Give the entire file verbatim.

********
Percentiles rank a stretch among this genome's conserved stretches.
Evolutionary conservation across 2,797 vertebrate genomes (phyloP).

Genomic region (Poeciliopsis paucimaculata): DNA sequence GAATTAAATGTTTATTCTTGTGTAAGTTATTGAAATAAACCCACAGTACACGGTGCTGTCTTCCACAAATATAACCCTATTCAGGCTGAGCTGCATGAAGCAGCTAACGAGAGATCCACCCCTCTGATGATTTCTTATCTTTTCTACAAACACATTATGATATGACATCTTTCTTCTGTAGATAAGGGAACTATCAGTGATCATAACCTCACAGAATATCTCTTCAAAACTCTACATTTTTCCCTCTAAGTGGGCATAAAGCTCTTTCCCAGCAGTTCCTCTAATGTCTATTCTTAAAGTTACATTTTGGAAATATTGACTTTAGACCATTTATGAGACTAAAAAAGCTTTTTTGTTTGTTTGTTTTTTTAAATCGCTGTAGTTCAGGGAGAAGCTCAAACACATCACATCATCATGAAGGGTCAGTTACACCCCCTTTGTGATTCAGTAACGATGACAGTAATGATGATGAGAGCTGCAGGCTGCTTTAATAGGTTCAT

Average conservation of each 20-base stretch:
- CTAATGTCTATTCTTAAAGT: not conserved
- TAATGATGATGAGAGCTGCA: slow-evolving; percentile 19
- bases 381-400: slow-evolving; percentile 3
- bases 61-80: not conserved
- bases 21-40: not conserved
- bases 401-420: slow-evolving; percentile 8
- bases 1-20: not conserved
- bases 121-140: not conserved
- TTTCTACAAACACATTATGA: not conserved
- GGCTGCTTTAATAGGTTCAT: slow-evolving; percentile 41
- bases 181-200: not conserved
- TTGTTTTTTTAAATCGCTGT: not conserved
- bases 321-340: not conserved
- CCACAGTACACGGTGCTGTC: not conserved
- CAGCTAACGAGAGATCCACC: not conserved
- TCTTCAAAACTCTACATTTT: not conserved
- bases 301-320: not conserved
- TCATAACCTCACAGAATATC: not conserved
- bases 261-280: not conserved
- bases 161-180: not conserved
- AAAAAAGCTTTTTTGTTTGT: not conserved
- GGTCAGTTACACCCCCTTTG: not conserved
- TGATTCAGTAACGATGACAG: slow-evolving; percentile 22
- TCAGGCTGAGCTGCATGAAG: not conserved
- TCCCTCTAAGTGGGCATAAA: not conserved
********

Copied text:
Percentiles rank a stretch among this genome's conserved stretches.
Evolutionary conservation across 2,797 vertebrate genomes (phyloP).

Genomic region (Poeciliopsis paucimaculata): DNA sequence GAATTAAATGTTTATTCTTGTGTAAGTTATTGAAATAAACCCACAGTACACGGTGCTGTCTTCCACAAATATAACCCTATTCAGGCTGAGCTGCATGAAGCAGCTAACGAGAGATCCACCCCTCTGATGATTTCTTATCTTTTCTACAAACACATTATGATATGACATCTTTCTTCTGTAGATAAGGGAACTATCAGTGATCATAACCTCACAGAATATCTCTTCAAAACTCTACATTTTTCCCTCTAAGTGGGCATAAAGCTCTTTCCCAGCAGTTCCTCTAATGTCTATTCTTAAAGTTACATTTTGGAAATATTGACTTTAGACCATTTATGAGACTAAAAAAGCTTTTTTGTTTGTTTGTTTTTTTAAATCGCTGTAGTTCAGGGAGAAGCTCAAACACATCACATCATCATGAAGGGTCAGTTACACCCCCTTTGTGATTCAGTAACGATGACAGTAATGATGATGAGAGCTGCAGGCTGCTTTAATAGGTTCAT

Average conservation of each 20-base stretch:
- CTAATGTCTATTCTTAAAGT: not conserved
- TAATGATGATGAGAGCTGCA: slow-evolving; percentile 19
- bases 381-400: slow-evolving; percentile 3
- bases 61-80: not conserved
- bases 21-40: not conserved
- bases 401-420: slow-evolving; percentile 8
- bases 1-20: not conserved
- bases 121-140: not conserved
- TTTCTACAAACACATTATGA: not conserved
- GGCTGCTTTAATAGGTTCAT: slow-evolving; percentile 41
- bases 181-200: not conserved
- TTGTTTTTTTAAATCGCTGT: not conserved
- bases 321-340: not conserved
- CCACAGTACACGGTGCTGTC: not conserved
- CAGCTAACGAGAGATCCACC: not conserved
- TCTTCAAAACTCTACATTTT: not conserved
- bases 301-320: not conserved
- TCATAACCTCACAGAATATC: not conserved
- bases 261-280: not conserved
- bases 161-180: not conserved
- AAAAAAGCTTTTTTGTTTGT: not conserved
- GGTCAGTTACACCCCCTTTG: not conserved
- TGATTCAGTAACGATGACAG: slow-evolving; percentile 22
- TCAGGCTGAGCTGCATGAAG: not conserved
- TCCCTCTAAGTGGGCATAAA: not conserved